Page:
Niantic’s pet game Peridot is too cute for words

It’s hard to put into words how cute the little creatures are in peridot to be. The virtual pets, starring in the next release of pokemon go developer Niantic, seem scientifically designed to make you say “awww”. They have big eyes and colorful bodies, and they really respond when you give them some attention. I’ve only been able to play a small portion of a pre-release version of the game, but I’m already smitten.

I had the chance to try a hands-on demo of peridot with senior producer Ziah Fogel at Summer Game Fest last week in Los Angeles. The game is essentially a cross between pokemon go and Nintendogs, with all the augmented reality and location-based gameplay you’ve come to expect from Niantic, but with a greater focus on taking care of your virtual pet. You only have one peridot at a time (more on that later), and your main goal is simply to keep them happy so that they grow into a well-adjusted adult, who can then reproduce to create even more cuties.

When you first start up the game, you are presented with a baby creature – each peridot is unique – and you have to give it a name. I panicked and called my cute pink buddy ‘NFT’. (See the correct pronunciation here.) From there, there’s a sort of quest system that revolves around your pet’s desires. They may want to be petted or given a certain type of food. My little NFT (again, excuse the name) really wanted to see some flowers, so we walked to a nearby restaurant that had a vase of roses on the hostess’ stand. My peridot saw them via AR and instantly brightened up.

Niantic is quick to point out that there isn’t really an element of punishment here. Your pets may get a little sad, but they never get hurt or (gasping for breath) die. peridot is a game built around positive reinforcement. Making them happy allows them to grow. It is also a game with a great focus on tactile interaction. You pet your little man by rubbing his head (there’s even some nice haptic feedback) and you can play with it by throwing a tennis ball, which will realistically bounce off walls and trees. To look for food and other items, draw a circle on the screen and your pet will dive into it before coming back with everything it’s managed to collect. And depending on the surface it forages on — like sand or water, for example — you’ll get different types of items.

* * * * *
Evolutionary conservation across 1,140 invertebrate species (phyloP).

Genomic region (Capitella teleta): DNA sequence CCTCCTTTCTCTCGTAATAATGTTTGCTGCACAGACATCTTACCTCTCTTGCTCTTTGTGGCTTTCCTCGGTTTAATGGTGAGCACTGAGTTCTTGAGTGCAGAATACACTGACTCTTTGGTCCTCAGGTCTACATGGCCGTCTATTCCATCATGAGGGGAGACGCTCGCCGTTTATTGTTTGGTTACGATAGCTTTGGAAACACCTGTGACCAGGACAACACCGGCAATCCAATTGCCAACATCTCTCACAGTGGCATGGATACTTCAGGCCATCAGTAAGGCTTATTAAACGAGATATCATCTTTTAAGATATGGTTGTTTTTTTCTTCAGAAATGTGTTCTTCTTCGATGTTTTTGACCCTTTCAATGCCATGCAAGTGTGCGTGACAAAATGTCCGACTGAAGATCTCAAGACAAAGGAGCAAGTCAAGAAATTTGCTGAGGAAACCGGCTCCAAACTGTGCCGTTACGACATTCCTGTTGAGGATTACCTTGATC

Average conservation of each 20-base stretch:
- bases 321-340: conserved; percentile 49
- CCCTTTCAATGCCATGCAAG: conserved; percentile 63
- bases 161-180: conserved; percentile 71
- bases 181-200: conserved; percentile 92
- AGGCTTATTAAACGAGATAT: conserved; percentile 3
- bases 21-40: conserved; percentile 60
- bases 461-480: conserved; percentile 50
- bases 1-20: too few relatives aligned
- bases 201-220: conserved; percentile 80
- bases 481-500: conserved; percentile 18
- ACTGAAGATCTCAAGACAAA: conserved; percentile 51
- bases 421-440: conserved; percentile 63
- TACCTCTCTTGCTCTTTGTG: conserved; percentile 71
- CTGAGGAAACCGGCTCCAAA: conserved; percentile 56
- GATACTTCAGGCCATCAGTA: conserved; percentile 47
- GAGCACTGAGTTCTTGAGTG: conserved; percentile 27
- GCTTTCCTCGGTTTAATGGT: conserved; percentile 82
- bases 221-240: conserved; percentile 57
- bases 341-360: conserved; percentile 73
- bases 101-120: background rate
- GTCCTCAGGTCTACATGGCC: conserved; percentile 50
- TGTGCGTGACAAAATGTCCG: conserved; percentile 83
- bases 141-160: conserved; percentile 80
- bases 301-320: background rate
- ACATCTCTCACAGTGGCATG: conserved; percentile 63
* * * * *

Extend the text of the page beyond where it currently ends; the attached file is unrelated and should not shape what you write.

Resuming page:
peridot looks like it will be much more conducive to solo, seated play compared to niantic games like pokemon go and Pikmin Bloom† “A lot of this game is about the nurturing side of things,” explains Fogel. “And you can only do that in your house and have a lot of fun playing fetch in your living room.”

But peridot does have real sights (think of the gyms in pokemon go), which come in the form of habitats. You can see these habitats in trees and in buildings – there are bubbles on the ground letting you know a habitat is nearby – and they play an important role, as they allow your virtual pet to breed with another player’s . Peridots can be bred once they reach adulthood (Fogel says this takes one to three days in the current build as peridots go from infant to teen to adult), and the idea is that you can try for specific types of creatures with different traits such as unicorn or yeti. The baby inherits traits from both parents, and you can enhance them by using a matching nest. It sounds a bit complicated, especially if you’re trying something very specific, but I’ll have to spend more time on the final version to get a better sense of it.

One of the more curious features is that since you’re only caring for one peridot at a time, breeding also means parting – though not permanently. “If you’re breeding with your current adult, the way it works, you can follow that up so you can go back and play with it a little more,” Fogel says. I ended up with a cow-spotted baby yeti with the unfortunate name ‘Web3’. (Seriously, I’m sorry.)

peridot also has a photo mode where you can take pictures of your cute pet, which ties in with a scheduled feature: the ability to train your peridot and teach it tricks like sitting or rolling over. There’s no word on when it could be implemented, but Fogel says it’s just one of many intriguing features planned for the game. “Our great feature, which we haven’t built yet, is like a dog park,” she explains. “You don’t have to go into a lobby or anything — you just jump into a park and see a bunch of peridots of people running around. That’s something we’re looking forward to building. We’re really excited about it, but it’s something that’s technical challenging.”

peridot does not have a release date yet, although it is currently in a soft launch in Malaysia. When asked about a wider rollout, Fogel simply said, “Hopefully soon.”

Leave a Comment

Your email address will not be published.